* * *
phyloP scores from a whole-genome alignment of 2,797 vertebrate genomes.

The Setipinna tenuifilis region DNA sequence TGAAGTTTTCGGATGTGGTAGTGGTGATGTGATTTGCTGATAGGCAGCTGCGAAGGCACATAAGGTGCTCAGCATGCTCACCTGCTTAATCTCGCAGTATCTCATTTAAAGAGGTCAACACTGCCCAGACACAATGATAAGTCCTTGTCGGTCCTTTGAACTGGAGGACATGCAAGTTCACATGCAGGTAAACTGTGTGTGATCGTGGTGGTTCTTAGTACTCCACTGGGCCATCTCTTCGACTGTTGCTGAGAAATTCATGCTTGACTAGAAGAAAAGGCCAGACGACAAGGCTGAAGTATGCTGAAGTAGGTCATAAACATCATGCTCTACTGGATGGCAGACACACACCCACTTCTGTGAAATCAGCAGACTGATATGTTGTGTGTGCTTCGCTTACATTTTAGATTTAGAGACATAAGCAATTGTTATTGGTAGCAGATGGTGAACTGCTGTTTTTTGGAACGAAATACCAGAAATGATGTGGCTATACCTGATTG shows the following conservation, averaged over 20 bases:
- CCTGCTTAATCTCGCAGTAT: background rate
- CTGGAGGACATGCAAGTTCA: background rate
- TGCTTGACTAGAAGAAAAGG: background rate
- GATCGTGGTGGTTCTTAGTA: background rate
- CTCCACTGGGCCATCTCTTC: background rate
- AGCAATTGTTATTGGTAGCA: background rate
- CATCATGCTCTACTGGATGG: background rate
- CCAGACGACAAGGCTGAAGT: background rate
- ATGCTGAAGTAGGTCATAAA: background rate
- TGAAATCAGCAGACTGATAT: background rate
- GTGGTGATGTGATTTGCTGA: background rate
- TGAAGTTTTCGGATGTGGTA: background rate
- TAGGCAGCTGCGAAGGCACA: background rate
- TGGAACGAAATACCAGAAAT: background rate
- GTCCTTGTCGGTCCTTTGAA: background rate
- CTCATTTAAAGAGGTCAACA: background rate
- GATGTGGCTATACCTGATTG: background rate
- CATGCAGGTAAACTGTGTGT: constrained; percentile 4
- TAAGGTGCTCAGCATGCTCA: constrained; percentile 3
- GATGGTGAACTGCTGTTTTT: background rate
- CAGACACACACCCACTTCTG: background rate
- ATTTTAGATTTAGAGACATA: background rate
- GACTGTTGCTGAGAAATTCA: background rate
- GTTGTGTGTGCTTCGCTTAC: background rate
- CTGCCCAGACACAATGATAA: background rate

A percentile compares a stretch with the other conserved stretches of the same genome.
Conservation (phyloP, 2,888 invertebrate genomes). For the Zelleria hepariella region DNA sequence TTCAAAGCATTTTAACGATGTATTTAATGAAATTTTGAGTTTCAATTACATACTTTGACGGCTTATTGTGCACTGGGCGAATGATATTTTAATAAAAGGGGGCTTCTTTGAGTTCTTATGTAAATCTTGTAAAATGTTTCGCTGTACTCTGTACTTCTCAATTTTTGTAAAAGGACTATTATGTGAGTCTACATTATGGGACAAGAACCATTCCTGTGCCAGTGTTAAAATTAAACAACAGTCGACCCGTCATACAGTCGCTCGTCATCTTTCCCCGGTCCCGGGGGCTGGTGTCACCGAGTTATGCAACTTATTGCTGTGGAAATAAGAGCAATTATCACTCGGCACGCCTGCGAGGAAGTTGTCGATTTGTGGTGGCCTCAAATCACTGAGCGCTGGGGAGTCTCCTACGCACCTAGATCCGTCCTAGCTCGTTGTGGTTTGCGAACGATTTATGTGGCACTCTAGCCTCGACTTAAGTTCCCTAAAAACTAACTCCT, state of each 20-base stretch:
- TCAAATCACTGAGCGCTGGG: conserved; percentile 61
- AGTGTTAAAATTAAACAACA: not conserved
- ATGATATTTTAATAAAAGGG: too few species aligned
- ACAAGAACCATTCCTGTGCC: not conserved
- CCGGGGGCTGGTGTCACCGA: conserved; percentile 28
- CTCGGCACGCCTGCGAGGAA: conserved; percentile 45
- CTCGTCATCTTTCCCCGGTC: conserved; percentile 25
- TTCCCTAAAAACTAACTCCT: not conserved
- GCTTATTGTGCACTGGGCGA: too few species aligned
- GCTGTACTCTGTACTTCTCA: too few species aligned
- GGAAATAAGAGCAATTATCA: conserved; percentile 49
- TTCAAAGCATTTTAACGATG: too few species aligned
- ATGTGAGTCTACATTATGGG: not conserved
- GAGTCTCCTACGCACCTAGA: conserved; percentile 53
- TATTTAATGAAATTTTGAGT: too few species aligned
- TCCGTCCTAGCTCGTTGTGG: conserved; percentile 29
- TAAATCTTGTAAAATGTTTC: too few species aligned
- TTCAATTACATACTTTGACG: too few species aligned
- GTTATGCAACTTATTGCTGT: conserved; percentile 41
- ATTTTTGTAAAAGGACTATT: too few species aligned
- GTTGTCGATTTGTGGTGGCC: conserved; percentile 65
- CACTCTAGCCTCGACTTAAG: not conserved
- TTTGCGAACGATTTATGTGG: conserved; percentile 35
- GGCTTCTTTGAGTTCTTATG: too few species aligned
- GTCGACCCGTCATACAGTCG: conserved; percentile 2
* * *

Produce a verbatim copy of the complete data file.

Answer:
phyloP scores from a whole-genome alignment of 2,797 vertebrate genomes.

The Setipinna tenuifilis region DNA sequence TGAAGTTTTCGGATGTGGTAGTGGTGATGTGATTTGCTGATAGGCAGCTGCGAAGGCACATAAGGTGCTCAGCATGCTCACCTGCTTAATCTCGCAGTATCTCATTTAAAGAGGTCAACACTGCCCAGACACAATGATAAGTCCTTGTCGGTCCTTTGAACTGGAGGACATGCAAGTTCACATGCAGGTAAACTGTGTGTGATCGTGGTGGTTCTTAGTACTCCACTGGGCCATCTCTTCGACTGTTGCTGAGAAATTCATGCTTGACTAGAAGAAAAGGCCAGACGACAAGGCTGAAGTATGCTGAAGTAGGTCATAAACATCATGCTCTACTGGATGGCAGACACACACCCACTTCTGTGAAATCAGCAGACTGATATGTTGTGTGTGCTTCGCTTACATTTTAGATTTAGAGACATAAGCAATTGTTATTGGTAGCAGATGGTGAACTGCTGTTTTTTGGAACGAAATACCAGAAATGATGTGGCTATACCTGATTG shows the following conservation, averaged over 20 bases:
- CCTGCTTAATCTCGCAGTAT: background rate
- CTGGAGGACATGCAAGTTCA: background rate
- TGCTTGACTAGAAGAAAAGG: background rate
- GATCGTGGTGGTTCTTAGTA: background rate
- CTCCACTGGGCCATCTCTTC: background rate
- AGCAATTGTTATTGGTAGCA: background rate
- CATCATGCTCTACTGGATGG: background rate
- CCAGACGACAAGGCTGAAGT: background rate
- ATGCTGAAGTAGGTCATAAA: background rate
- TGAAATCAGCAGACTGATAT: background rate
- GTGGTGATGTGATTTGCTGA: background rate
- TGAAGTTTTCGGATGTGGTA: background rate
- TAGGCAGCTGCGAAGGCACA: background rate
- TGGAACGAAATACCAGAAAT: background rate
- GTCCTTGTCGGTCCTTTGAA: background rate
- CTCATTTAAAGAGGTCAACA: background rate
- GATGTGGCTATACCTGATTG: background rate
- CATGCAGGTAAACTGTGTGT: constrained; percentile 4
- TAAGGTGCTCAGCATGCTCA: constrained; percentile 3
- GATGGTGAACTGCTGTTTTT: background rate
- CAGACACACACCCACTTCTG: background rate
- ATTTTAGATTTAGAGACATA: background rate
- GACTGTTGCTGAGAAATTCA: background rate
- GTTGTGTGTGCTTCGCTTAC: background rate
- CTGCCCAGACACAATGATAA: background rate

A percentile compares a stretch with the other conserved stretches of the same genome.
Conservation (phyloP, 2,888 invertebrate genomes). For the Zelleria hepariella region DNA sequence TTCAAAGCATTTTAACGATGTATTTAATGAAATTTTGAGTTTCAATTACATACTTTGACGGCTTATTGTGCACTGGGCGAATGATATTTTAATAAAAGGGGGCTTCTTTGAGTTCTTATGTAAATCTTGTAAAATGTTTCGCTGTACTCTGTACTTCTCAATTTTTGTAAAAGGACTATTATGTGAGTCTACATTATGGGACAAGAACCATTCCTGTGCCAGTGTTAAAATTAAACAACAGTCGACCCGTCATACAGTCGCTCGTCATCTTTCCCCGGTCCCGGGGGCTGGTGTCACCGAGTTATGCAACTTATTGCTGTGGAAATAAGAGCAATTATCACTCGGCACGCCTGCGAGGAAGTTGTCGATTTGTGGTGGCCTCAAATCACTGAGCGCTGGGGAGTCTCCTACGCACCTAGATCCGTCCTAGCTCGTTGTGGTTTGCGAACGATTTATGTGGCACTCTAGCCTCGACTTAAGTTCCCTAAAAACTAACTCCT, state of each 20-base stretch:
- TCAAATCACTGAGCGCTGGG: conserved; percentile 61
- AGTGTTAAAATTAAACAACA: not conserved
- ATGATATTTTAATAAAAGGG: too few species aligned
- ACAAGAACCATTCCTGTGCC: not conserved
- CCGGGGGCTGGTGTCACCGA: conserved; percentile 28
- CTCGGCACGCCTGCGAGGAA: conserved; percentile 45
- CTCGTCATCTTTCCCCGGTC: conserved; percentile 25
- TTCCCTAAAAACTAACTCCT: not conserved
- GCTTATTGTGCACTGGGCGA: too few species aligned
- GCTGTACTCTGTACTTCTCA: too few species aligned
- GGAAATAAGAGCAATTATCA: conserved; percentile 49
- TTCAAAGCATTTTAACGATG: too few species aligned
- ATGTGAGTCTACATTATGGG: not conserved
- GAGTCTCCTACGCACCTAGA: conserved; percentile 53
- TATTTAATGAAATTTTGAGT: too few species aligned
- TCCGTCCTAGCTCGTTGTGG: conserved; percentile 29
- TAAATCTTGTAAAATGTTTC: too few species aligned
- TTCAATTACATACTTTGACG: too few species aligned
- GTTATGCAACTTATTGCTGT: conserved; percentile 41
- ATTTTTGTAAAAGGACTATT: too few species aligned
- GTTGTCGATTTGTGGTGGCC: conserved; percentile 65
- CACTCTAGCCTCGACTTAAG: not conserved
- TTTGCGAACGATTTATGTGG: conserved; percentile 35
- GGCTTCTTTGAGTTCTTATG: too few species aligned
- GTCGACCCGTCATACAGTCG: conserved; percentile 2